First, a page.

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This article was originally published in issue #34
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Unintentionally, this issue of GI turned out to be a kinda sorta 'strat-esque' shoot-out, with offerings from three top makers, including Brand F itself. Unexpectedly, Canada's Godin sent us one of its Progression Plus models, so we decided to set it a major challenge - could a Godin impress our 'Mr Strat' Michael Casswell with its own offering in his favourite genre? Read on...
Canada's Godin is a well established maker of excellent quality guitars and the GI review team has been consistently highly impressed with its products over the past few years. In fact it seems we're not alone as it's hard to escape the growing number of Godins we're seeing in guitar shops. The Godin Progression Plus could be called their Stratocaster-type guitar and let's be frank, that's a hard target to aim at. Fender seems to be going through a good period just now and anyone challenging it with twin cutaway guitars in that general area has to contend with the conservatism of guitarists who often seem to prefer to stick to the big brand they know, even if there are alternatives with distinct advantages. That would be a very poor reason not to give the Progression Plus serious consideration. To start with, while the shape and specs may seem fairly familiar at first glance, there are some very nice features that aren't immediately obvious. The Progression model has been around for a while, but this 2015 Progression Plus version has been tweaked to have a smoother curvier body, and now bears a Seymour Duncan JB Junior single coil 'rails' humbucker placed in the bridge position. Along with a choice of rosewood or maple fretboards, and some sweet looking finishes, the guitar certainly promises a lot.
However, what really sets the Godin apart is the ability to switch your pickups from passive to active with the on board 'High, Definition Revoicer' or 'HDR' for short. This is not just a gimmick. It really is like having two sets of pickups in one guitar at the press of a button. Having tried the guitar thoroughly, the HDR system certainly has my attention. In passive or active mode, the pickups take on different character and output. The two Godin GS2 single coils, sound very Strat-like in passive mode, but are fat and woody in active mode. The Seymour JB Junior barks around the midrange in passive mode, and in active mode it takes off with huge output, harmonics and fat tone. The HDR system really does make these pick ups fly, and that makes the whole guitar very versatile indeed.
What his means is that with the Progression Plus You are effectively getting five passive tones and five active tones, which is a great selling point. I am presuming, but don't know for sure, that there is a 9 volt battery on board somewhere in the guitar. Without taking the back panel off I don't know, and nothing is mentioned on Godin's website to confirm this either way, but to turn the guitar passive to active, power must be coming from somewhere, unless it's magic! Suffice to say, in both passive and active mode, the guitar sounded excellent.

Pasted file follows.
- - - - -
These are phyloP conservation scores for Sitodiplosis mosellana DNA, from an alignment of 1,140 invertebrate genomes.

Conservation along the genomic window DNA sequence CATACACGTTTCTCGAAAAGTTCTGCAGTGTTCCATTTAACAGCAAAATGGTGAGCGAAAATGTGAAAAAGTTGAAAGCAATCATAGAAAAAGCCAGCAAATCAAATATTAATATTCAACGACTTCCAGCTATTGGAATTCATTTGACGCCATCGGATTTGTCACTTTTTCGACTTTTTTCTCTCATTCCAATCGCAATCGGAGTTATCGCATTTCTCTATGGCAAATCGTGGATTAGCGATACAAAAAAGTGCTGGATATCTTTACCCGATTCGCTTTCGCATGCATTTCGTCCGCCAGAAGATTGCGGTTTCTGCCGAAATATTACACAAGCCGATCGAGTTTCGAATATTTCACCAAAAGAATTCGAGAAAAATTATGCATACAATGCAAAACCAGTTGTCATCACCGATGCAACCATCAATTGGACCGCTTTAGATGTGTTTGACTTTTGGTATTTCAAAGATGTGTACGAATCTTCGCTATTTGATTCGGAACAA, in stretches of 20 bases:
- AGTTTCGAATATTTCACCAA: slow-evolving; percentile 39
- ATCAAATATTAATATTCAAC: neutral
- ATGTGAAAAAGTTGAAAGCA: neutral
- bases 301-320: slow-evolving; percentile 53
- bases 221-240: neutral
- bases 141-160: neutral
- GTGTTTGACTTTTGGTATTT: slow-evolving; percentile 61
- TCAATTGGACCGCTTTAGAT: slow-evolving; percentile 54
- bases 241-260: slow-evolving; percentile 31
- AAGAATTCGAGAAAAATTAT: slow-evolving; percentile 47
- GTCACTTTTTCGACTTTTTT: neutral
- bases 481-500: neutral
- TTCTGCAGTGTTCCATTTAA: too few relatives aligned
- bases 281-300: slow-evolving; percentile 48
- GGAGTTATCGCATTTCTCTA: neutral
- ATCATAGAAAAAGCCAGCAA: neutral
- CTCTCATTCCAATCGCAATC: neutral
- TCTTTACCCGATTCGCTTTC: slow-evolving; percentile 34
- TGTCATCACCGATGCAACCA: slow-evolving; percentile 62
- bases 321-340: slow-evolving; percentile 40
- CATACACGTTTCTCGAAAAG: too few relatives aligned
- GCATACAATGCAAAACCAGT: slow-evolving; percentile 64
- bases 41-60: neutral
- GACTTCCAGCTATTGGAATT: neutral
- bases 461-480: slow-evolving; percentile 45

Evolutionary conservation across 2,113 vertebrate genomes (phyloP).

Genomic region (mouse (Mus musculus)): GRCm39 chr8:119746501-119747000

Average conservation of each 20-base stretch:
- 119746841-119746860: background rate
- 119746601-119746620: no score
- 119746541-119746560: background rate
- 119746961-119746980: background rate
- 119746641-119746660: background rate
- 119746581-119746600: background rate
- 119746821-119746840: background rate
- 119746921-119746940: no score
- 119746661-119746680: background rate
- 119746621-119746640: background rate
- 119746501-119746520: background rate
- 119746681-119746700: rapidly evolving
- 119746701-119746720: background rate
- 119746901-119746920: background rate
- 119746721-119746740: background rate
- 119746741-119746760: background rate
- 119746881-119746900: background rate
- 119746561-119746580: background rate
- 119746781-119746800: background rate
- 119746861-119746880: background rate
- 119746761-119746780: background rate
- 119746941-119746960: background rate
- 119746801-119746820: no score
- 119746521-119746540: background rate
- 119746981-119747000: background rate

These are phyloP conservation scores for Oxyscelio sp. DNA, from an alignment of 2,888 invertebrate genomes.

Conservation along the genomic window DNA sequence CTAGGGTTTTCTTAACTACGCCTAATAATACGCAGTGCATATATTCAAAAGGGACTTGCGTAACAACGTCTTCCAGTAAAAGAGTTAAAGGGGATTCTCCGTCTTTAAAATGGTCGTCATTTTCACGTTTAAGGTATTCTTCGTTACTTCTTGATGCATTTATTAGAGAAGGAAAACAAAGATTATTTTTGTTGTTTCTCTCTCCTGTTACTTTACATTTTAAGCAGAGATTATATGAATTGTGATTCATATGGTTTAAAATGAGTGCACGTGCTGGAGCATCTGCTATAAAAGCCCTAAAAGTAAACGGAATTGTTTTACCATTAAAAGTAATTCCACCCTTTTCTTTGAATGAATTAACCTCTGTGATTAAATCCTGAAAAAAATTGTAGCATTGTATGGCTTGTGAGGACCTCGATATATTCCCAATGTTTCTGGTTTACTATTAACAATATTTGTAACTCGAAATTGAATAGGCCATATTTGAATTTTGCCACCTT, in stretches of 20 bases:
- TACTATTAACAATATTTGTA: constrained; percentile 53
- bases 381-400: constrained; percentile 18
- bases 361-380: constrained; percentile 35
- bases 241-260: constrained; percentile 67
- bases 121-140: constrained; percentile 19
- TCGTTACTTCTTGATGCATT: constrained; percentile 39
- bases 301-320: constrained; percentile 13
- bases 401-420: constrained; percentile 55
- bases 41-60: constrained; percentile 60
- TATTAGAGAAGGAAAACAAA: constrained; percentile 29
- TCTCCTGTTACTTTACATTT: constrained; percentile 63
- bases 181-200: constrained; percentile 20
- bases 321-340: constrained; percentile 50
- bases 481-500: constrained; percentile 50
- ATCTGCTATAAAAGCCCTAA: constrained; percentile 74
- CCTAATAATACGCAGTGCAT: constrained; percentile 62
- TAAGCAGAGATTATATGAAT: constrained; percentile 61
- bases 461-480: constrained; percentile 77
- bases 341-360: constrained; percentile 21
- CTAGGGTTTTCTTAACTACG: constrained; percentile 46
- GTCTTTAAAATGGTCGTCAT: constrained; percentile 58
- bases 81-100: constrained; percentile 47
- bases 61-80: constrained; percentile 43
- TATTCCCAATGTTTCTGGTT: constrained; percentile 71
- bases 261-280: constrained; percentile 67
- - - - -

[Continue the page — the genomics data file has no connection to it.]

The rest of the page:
It looks very cool too. Our sample came in a nice shade of off-white and the tortoiseshell pickguard gives it a grown up look which I like. You get a choice of this white, a gloss black or a vintage sunburst and all are applied over what is described as a Canadian Laurentian basswood body. You can get as lost in a discussion about the merits of different tonewoods as you can in one of the giant Canadian forests in which this timber was grown but suffice it to say that basswood is a traditional and popular choice for solid guitars and what matters is how it sounds and plays - which we've already established as being excellent.
From a hardware point of view, the Progression Plus features a two point 'Tru Lock' trem system. The Tru Lock somehow grips the trem arm as you screw it in, to avoid that hideous slop you can get with this style of trem. It works too. The arm felt positive, making the trem sensitive to all my usual whammy bar antics. I do hope that the Tru Lock system is not something I could wear out within a year, and could stand the long term test of a player like myself. So far, though, so good!
The neck is rock maple with a pale rosewood board that has a very flat 12 inch radius. So in theory, string bends should be really easy. I say "in theory", because our review guitar was strung with some real man size gauge strings. Possibly 11-52. There certainly was some string tension there, and after a long day of filming and constant playing, I felt it! The guitar would have been a delight to play with some regular 9-42 strings. I like an easy life! The matte finish C shape bolt on neck felt great and the 22 medium jumbo frets were very familiar and contemporary.
I've played a few Godin guitars and they've seem consistently good. Mainly my experience of them has been with the electro acoustic models and in fact this was my first encounter with one of their Strat-style guitars. I liked the choice of the JB single coil sized humbucker (I had one in a Strat years ago) and I was really very impressed by the HDR system. Being able to flick between passive and active is truly a great feature, and makes this guitar hard to beat for a do absolutely everything instrument. It's well made, sounds great and sells for a very attractive price. Come to think of it, I wonder if Godin wants this one back?